Quark attempts a rebirth against Adobe dominance

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Quark attempts a rebirth against Adobe dominance

Publishing software company Quark is changing its focus to better adapt to the current online climate and reclaim markets where Adobe has typically ruled.

Quark’s first desktop design package, QuarkXpress, was once the industry standard for desktop publishing throughout the late 1980s and early ‘90s, until it fell to Adobe’s InDesign Creative Suite and lost much of the market share in several regions, including Australia.

Since his entry into the company 18 months ago, new CEO Ray Schiavone has been visiting the Quark customer base to find out their biggest concerns in adapting to the increasingly online publishing world.

“We found that they had been very focused historically on their print publication, and over time with the Web and hand held devices coming on the scene, they have to address different audiences and media types,” Schiavone said.

“Most of the customers had accommodated the onset of the Web by creating a manual and redundant publishing workflow to publish material on the Web or to hand held device.”

“They told us they spent 30 to 40 percent of cost on getting content into appropriate formats for print or Web, which is largely just a manual, cut and paste process.”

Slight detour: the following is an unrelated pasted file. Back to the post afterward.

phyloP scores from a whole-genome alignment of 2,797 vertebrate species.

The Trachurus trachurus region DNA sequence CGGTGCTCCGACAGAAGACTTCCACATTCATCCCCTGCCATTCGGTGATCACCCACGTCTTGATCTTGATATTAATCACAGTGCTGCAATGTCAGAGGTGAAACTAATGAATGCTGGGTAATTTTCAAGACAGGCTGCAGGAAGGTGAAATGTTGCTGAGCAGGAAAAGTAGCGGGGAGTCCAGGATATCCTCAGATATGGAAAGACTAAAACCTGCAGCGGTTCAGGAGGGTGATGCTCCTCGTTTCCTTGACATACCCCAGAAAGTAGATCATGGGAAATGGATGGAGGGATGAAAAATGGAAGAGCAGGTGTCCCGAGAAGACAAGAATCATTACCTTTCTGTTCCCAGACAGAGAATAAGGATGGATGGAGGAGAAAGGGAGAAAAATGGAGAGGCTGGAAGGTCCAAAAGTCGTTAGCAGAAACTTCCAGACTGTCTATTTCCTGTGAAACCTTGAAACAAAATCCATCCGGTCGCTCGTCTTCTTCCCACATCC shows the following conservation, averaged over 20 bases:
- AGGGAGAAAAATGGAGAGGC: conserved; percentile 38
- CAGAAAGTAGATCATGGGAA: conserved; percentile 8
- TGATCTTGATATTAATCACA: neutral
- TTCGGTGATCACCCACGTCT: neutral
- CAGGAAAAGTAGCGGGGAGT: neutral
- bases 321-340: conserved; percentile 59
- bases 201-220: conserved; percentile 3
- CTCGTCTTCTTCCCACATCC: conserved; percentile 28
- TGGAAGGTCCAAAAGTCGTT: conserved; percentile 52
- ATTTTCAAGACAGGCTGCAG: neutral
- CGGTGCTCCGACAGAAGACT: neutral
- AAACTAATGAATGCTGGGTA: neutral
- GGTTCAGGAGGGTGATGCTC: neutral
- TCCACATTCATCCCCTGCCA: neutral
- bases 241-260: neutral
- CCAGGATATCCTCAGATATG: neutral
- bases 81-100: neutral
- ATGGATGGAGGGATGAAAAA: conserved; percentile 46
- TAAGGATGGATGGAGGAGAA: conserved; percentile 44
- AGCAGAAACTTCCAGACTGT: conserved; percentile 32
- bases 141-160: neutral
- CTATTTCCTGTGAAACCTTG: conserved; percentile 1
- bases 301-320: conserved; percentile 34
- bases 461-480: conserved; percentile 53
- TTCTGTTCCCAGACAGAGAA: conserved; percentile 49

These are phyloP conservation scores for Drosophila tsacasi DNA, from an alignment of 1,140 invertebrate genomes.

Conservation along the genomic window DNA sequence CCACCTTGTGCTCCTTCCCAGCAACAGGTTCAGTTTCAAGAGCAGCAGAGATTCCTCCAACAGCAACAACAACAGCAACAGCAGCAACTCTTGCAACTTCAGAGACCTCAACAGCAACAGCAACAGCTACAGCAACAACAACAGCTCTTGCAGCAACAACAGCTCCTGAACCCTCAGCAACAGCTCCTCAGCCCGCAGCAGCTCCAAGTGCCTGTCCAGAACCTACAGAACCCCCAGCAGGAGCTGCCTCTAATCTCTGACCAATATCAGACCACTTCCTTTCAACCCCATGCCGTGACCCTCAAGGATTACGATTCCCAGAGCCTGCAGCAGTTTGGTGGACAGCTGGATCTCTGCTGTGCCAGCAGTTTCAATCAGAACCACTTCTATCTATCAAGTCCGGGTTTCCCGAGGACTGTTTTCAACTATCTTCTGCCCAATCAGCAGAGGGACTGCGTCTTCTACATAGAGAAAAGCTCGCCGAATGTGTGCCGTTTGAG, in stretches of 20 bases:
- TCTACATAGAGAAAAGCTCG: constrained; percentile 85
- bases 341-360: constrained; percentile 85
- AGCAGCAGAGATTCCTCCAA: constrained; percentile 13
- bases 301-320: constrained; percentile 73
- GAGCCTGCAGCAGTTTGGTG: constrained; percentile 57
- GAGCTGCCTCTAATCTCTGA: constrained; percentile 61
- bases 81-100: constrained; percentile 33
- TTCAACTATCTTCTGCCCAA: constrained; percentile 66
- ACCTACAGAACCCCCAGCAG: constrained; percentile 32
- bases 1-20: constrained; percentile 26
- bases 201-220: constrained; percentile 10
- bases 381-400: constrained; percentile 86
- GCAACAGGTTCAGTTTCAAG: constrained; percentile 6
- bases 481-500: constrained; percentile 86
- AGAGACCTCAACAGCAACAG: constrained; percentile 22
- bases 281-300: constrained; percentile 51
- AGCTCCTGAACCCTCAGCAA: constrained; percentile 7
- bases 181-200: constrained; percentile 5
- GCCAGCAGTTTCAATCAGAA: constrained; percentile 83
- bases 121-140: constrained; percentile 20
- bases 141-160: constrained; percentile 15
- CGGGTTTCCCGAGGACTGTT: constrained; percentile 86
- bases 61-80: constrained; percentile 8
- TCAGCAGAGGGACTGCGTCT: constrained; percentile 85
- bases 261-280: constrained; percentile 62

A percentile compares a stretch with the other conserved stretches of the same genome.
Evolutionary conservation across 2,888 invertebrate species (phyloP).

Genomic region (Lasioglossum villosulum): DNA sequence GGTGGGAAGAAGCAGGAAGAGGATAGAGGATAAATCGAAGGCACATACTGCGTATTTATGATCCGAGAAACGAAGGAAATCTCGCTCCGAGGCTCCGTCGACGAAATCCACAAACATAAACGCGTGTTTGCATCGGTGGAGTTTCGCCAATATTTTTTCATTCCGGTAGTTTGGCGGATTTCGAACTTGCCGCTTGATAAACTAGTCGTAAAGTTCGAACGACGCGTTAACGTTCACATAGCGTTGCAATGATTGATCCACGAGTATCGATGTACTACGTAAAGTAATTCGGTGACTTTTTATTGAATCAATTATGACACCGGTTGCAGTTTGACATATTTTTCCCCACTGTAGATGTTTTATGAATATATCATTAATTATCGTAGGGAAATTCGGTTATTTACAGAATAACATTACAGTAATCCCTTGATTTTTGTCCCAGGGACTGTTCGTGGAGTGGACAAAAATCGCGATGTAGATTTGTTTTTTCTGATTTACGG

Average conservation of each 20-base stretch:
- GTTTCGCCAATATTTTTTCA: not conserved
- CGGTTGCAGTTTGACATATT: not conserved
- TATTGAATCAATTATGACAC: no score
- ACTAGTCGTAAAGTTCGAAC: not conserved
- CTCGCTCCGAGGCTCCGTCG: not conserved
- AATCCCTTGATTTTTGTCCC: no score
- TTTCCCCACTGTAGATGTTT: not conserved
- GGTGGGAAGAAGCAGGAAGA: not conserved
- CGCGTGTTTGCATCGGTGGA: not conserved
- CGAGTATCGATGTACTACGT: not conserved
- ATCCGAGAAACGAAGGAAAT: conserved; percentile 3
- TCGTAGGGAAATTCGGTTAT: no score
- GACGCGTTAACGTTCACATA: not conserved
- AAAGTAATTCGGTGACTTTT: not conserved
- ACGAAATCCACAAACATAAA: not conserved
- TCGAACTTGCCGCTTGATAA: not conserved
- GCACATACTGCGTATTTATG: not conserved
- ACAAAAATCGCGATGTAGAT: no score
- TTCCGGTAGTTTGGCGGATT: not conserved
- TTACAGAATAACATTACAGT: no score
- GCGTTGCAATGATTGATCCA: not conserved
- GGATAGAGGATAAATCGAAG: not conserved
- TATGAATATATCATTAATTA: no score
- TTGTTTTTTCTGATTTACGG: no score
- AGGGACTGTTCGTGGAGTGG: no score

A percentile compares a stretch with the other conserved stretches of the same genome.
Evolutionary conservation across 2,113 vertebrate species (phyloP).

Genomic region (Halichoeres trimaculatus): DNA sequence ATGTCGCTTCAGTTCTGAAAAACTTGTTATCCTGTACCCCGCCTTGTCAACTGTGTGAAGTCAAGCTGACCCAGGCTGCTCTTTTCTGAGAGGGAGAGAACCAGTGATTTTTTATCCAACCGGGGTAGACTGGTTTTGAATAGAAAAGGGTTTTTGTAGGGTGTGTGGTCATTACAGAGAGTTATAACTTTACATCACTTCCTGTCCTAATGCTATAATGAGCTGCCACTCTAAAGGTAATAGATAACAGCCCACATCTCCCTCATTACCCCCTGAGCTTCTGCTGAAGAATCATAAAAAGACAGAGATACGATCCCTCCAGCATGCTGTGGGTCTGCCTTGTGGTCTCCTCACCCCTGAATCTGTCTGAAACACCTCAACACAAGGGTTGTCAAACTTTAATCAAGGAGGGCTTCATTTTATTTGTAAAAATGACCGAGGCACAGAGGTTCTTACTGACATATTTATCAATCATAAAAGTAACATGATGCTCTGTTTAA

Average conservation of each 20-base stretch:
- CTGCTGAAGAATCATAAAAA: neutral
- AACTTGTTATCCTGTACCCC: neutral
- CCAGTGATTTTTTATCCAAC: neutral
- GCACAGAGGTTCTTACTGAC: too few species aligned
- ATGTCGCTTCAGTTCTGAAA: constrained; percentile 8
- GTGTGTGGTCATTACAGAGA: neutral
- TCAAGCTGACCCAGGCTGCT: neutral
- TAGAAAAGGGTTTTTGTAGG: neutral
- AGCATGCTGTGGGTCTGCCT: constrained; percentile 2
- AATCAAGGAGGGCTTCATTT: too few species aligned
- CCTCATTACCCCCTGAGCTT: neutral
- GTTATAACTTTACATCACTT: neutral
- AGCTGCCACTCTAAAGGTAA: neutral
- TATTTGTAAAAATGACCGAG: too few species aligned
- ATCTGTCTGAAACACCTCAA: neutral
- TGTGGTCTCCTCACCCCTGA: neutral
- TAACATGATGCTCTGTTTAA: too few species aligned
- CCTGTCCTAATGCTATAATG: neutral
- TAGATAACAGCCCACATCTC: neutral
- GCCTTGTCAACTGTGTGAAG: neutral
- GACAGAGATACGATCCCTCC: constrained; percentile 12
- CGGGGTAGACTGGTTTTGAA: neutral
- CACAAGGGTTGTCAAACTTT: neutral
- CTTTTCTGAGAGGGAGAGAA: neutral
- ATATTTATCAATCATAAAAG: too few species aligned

From his conversations with customers, Schiavone decided to redirect the company’s focus from a “feature war” over desktop publishing with Adobe, to changing the publishing process for cross-platform content.

Quark’s relaunch is built around this focus, with the introduction of the Dynamic Publishing Solution (DPS), which Schiavone says acts as a single source to automate publishing across different mediums.

“You can write content in one place and the information can be sent to a number of different publications and syndicated out, systems can grab the information, format it appropriately for the publication, and deliver to print, the Web, or a handheld device,” he said.

Quark will still continue to offer its QuarkXpress software to compete with InDesign but Schiavone says DPS is just about offering something extra that he believes Adobe won’t venture into.

“I would imagine that they’re thinking about different directions,” he said.

“Adobe has to worry about a much more broad market, as opposed to us who are just focused the publishing process.”

“I think it would be difficult taking that size company and turning it from a shrink-wrap company into an enterprise software company.”
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